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Author Topic: Best Public Hunting Spots in Arkansas - Part 1 (Northwest Arkansas)  (Read 5265 times)

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Kevin

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Encompassing Crawford, Franklin, Johnson, Madison and Washington counties, White Rock WMA (part of the Ozark National Forest) comes in as our top pick for the best public hunting spot in Northwest Arkansas.

Because of the abundance of great deer hunting spots in this region of the state, choosing White Rock was no easy task. But when it came down to it, we felt it gives hunters the best chance to take a good buck, but more importantly, have an enjoyable hunt on public land. Listed below is the rating scale (1-10 with 10 being the best) of how White Rock ranks in our six major categories:

Deer Population (rank: 7) - One look at White Rock WMA from the road and you can tell it is full of deer. However, if you look at the harvest reports, White Rock's deer per square mile numbers are not impressive. You must take into account the fact that nearly all of White Rock is tough, rugged Boston Mountain terrain, and many hunters don't venture off the beaten path to scout for deer. Also, these numbers are based on tagged deer, i.e. bucks. If yo're meat hunting with a doe tag, you can find plenty of them here. (White Rock did produce 150 bucks in the last report, and here is one hunter that's willing to bet this place is loaded with bucks across it's more than 280,000 acres. Most hunters report seeing a healthy population of deer overall.)

Quality Bucks (rank: 5) - While the overall deer herd in White Rock is healthy, you probably can find better WMA's around the region for big bucks. That doesn't mean big bucks aren't produced here; they just aren't produced as often. White Rock's rugged terrain does have the potential to produce some huge bucks though. Because hunters don't often feel like humping it deep down into White Rock's deep draws, many deer are left to grow. While it might not have the monsters of some other areas around the state, taking a decent buck should not be a problem with a little bit of scouting and willingness to hike this beautiful landscape.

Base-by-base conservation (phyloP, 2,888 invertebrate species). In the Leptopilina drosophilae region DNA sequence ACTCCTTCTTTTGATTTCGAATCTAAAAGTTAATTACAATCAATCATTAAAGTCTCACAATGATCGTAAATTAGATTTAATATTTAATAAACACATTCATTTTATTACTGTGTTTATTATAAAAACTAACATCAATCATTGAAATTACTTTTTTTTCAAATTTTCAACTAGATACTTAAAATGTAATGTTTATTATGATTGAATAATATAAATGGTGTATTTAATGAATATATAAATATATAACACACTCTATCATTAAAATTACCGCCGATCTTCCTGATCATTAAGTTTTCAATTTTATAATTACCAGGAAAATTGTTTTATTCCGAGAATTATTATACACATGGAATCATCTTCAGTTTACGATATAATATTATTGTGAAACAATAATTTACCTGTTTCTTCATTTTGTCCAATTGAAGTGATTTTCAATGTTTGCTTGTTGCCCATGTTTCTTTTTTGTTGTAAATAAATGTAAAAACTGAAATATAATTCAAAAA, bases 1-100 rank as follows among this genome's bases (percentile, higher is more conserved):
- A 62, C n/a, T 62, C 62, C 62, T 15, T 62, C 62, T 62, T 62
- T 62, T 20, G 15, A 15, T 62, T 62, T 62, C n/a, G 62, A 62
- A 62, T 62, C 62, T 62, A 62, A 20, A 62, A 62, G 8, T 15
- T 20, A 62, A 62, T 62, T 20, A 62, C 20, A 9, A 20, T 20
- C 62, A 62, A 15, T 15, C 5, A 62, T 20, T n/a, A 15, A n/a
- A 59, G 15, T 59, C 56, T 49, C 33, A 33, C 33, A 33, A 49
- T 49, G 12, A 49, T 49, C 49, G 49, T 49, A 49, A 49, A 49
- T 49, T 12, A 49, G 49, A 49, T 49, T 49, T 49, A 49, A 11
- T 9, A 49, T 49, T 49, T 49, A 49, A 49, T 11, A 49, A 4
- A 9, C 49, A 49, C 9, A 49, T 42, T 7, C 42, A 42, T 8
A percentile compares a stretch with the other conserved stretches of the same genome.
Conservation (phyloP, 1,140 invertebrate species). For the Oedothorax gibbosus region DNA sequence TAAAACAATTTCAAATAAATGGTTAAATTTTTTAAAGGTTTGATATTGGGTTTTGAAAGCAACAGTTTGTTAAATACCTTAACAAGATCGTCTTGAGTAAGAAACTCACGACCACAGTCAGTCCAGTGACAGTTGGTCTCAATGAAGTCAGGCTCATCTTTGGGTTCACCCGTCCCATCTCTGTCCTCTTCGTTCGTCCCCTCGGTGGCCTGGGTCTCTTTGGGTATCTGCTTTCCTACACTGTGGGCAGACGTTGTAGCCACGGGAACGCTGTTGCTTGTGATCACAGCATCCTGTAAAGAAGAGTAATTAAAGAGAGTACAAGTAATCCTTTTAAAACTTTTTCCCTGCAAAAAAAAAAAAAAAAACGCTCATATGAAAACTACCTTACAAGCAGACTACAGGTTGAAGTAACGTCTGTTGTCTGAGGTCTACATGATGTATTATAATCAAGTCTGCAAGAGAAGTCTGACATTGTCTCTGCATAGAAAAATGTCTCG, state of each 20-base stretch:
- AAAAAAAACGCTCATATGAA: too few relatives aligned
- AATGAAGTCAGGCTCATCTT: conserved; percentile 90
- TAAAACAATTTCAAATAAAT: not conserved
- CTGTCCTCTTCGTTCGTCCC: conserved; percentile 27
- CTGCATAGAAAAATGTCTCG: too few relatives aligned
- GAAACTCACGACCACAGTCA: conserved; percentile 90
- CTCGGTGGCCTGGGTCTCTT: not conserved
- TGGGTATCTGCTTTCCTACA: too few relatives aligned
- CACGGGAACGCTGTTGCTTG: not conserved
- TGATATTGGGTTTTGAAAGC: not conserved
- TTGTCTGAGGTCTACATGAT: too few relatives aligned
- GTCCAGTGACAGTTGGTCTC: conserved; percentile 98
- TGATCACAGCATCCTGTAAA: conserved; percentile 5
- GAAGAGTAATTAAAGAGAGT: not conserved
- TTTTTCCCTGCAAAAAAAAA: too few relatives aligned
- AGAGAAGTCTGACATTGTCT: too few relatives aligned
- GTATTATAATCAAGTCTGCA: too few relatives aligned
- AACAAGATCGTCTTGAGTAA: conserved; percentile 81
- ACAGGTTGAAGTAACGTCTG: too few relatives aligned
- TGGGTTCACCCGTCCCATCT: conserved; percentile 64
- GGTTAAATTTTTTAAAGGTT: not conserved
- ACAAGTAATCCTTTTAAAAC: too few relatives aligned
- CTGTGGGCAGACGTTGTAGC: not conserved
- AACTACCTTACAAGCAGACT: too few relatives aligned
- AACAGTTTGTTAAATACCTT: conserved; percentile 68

Overcrowding (rank: 9) - At 280,000 acres, White Rock is large enough to accommodate a large number of hunters, meaning there is a pretty low chance you'll bump heads with anybody else. And because of the relatively rough terrain, many hunters won't go far from the road. If you're willing to, however, you probably won't see another soul the entire season. The bottom line: there may be a lot of hunters here, but you're chances of feeling "overcrowded" are slim.

Food & Water Sources (rank: 7) - The extensive, thick forests you'll find in White Rock provide lots of acorns on a good year. There are  many managed food plots here too. Multiple water sources make great spots to hang a stand. The Mulberry River, a popular canoeing, kayaking and fishing stream runs through the southern part of the area, and you'll also find four major lakes: Shores Lake, Horsehead Lake, Lake Ft. Smith and Lake Shepherd Springs.

Access Points (rank: 9) - Numerous Federal and State Highways and County Roads can access the area. US HWY 71 constitutes the western boundary of the area with large highway directional signs marking access roads at the towns of Winslow and Mountainburg. Access from the north can be obtained off State Hwy. 16 by way of several county and Forest Service Roads located at Dutton, Delaney, Combs, St. Paul and Pettigrew. The area can be easily accessed from the south off Interstate 40 from State Hwy 103 at Clarksville, State Highway 23 (often called the "Pig Trail") at Ozark and Highway 71 at Alma.

Terrain (rank: 6) - Because it is located in the heart of the Boston Mountains, White Rock's terrain is very rugged. Deep hollows and steep ridges best describe it. Extensively forested with upland hardwoods occurring primarily on northern and eastern aspects and shortleaf pine and pine/hardwood mixtures on the southern and western exposures.

You might think the rough terrain to be a huge drawback on White Rock. But in my opinion, it can actually be quite the advantage. It keeps all your "one-weekend a year" hunters out, leaving lots of open grounds for the hardcore public land hunters. Also, the tons of access points make up for the tough landscape. With several entry ways available, you'll find it fairly easy to set up on a good spot with a handicapped, elderly or younger hunter, while still staying pretty close to the main road.


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We feel like a strong case also could have been made for:

Wedington WMA: Good bucks, but hunted, very, very hard. Overcrowding is a big issue.
« Last Edit: August 16, 2010, 04:03:21 pm by Kevin »


 

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